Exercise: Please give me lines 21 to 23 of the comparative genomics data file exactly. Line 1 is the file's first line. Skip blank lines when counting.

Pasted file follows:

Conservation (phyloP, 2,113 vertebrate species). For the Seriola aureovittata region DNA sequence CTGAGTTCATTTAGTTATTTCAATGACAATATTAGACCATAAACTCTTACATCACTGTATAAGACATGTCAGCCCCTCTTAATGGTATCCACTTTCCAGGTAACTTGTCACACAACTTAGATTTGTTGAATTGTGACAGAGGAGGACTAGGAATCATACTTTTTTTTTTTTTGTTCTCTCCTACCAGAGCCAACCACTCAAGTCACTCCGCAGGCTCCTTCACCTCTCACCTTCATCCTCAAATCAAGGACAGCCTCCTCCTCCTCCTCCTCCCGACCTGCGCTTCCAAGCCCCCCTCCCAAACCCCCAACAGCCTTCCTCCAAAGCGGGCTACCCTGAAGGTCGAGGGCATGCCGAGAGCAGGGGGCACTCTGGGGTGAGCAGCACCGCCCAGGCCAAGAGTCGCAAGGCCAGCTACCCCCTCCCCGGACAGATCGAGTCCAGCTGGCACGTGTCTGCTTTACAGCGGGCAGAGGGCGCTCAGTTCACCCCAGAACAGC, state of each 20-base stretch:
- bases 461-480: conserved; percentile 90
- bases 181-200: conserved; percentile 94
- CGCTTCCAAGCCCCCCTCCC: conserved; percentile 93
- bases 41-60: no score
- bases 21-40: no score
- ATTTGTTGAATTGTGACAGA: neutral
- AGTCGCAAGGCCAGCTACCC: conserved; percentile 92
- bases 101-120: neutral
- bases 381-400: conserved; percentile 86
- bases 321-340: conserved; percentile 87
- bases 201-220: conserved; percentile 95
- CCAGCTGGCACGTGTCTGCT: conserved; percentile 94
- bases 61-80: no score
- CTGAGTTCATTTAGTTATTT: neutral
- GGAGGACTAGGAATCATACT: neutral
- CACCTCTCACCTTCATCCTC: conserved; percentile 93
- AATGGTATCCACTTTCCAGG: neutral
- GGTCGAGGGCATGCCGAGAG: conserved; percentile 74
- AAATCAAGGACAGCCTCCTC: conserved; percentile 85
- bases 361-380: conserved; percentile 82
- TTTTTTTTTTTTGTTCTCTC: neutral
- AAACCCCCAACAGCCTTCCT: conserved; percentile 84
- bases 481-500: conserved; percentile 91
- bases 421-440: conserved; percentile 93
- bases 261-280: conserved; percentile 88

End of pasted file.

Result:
- bases 361-380: conserved; percentile 82
- TTTTTTTTTTTTGTTCTCTC: neutral
- AAACCCCCAACAGCCTTCCT: conserved; percentile 84